|Name||The Hill Primary School|
|Ofsted Inspection Rating||Good|
|Address||Peppard Road, Caversham, Reading, RG4 8TU|
|Religious Character||Does Not Apply|
|Number of Pupils||448 (49.3% boys 50.7% girls)|
|Number of Pupils per Teacher||23.4|
|Percentage Free School Meals||5.1%|
|Percentage English is Not First Language||10.2%|
|Pupils with SEN Support||11.3%|
|Catchment Area Indicator Available||Yes|
|Last Distance Offered Available||No|
Highlights from Latest Full Inspection (13 November 2013)
There may have been more recent inspections such as monitoring visits or short inspections. For details of all inspections, please view this provider on our map here.
Information about this school
The school is larger than the average-sized primary school. Just over a quarter of all pupils are from a wide range of minority ethnic backgrounds. The proportion of pupils who speak English as an additional language is below average. The proportion of pupils supported through the pupil premium (additional funding from the government for some groups of pupils, including those known to be eligible for free school meals, those in the care of the local authority and those with a parent in the armed services) is low. The proportion of disabled pupils and those who have special educational needs supported through school action is below average. The proportion of pupils supported at school action plus or with a statement of special educational needs is broadly average. The school meets the government’s current floor standards, which set the minimum expectations for pupils’ progress and attainment.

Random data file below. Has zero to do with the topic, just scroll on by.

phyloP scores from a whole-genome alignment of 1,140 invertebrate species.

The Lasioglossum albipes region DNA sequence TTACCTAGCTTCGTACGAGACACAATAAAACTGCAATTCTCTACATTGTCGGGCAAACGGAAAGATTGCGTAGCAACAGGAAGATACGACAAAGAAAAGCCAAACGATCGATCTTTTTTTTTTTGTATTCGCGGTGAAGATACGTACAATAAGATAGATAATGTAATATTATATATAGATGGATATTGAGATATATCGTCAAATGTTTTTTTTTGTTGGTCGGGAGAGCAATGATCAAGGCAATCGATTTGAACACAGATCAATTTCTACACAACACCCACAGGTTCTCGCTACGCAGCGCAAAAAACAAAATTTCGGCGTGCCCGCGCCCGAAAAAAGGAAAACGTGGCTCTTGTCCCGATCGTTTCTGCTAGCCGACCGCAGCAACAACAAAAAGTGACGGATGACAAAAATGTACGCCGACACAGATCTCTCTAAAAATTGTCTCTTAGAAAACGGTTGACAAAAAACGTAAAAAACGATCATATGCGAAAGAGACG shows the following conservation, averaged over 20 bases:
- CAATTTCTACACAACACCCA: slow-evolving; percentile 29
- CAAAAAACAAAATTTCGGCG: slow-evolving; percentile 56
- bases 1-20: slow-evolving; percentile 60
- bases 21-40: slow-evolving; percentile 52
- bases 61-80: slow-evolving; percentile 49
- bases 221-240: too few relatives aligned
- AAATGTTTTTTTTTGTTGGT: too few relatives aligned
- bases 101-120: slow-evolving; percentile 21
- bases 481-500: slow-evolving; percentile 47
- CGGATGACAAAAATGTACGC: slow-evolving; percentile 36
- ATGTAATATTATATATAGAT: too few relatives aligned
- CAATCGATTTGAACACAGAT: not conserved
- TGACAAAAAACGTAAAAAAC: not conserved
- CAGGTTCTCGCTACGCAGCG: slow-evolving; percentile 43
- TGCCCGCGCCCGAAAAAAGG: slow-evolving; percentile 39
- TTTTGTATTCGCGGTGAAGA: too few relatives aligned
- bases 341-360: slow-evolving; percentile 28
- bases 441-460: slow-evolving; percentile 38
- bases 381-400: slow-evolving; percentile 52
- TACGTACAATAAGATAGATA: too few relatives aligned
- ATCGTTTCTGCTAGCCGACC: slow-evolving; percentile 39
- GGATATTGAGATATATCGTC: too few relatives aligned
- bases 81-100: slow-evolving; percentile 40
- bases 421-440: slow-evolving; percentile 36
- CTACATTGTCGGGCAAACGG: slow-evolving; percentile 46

Summary of key findings for parents and pupils
This is a good school. Most pupils, including the most-able pupils, make good progress from their starting points on entry to the school. Attainment by the end of Key Stage 1 has risen steadily since 2010 and has been consistently above average. Following a dip in attainment at the end of Key Stage 2 in 2013, achievement has improved and is now good. Pupils currently in Year 6 are on track to reach above average attainment in national tests at the end of the year, a continuation of the upward trend of previous years. Progress in all key stages is good and all groups achieve well. Disabled pupils, those with special educational needs and the small numbers known to be eligible for free school meals, make good progress because the school takes exceptionally good care of individuals, particularly those who circumstances make them more vulnerable. Pupils are very proud of their school and feel safe within its walls. They behave well in lessons and around the school and older pupils take the lead in looking after younger ones. The school promotes pupils’ spiritual, moral, social and cultural development outstandingly well. Music and the arts are particularly very well promoted. Pupils are excited by the well planned and vibrant topics which teachers plan for them and love learning in the vibrant outdoor area. The headteacher, other leaders and governors are strongly committed to ensuring the best education and wider opportunities are provided for all pupils. They are ambitious for the school and successful in maintaining good achievement and teaching. It is not yet an outstanding school because : Pupils are not yet making outstanding progress over time because there is not yet sufficient outstanding teaching, and a small number of lessons still require improvement. Progress in writing, although good, is not as strong as in reading or mathematics.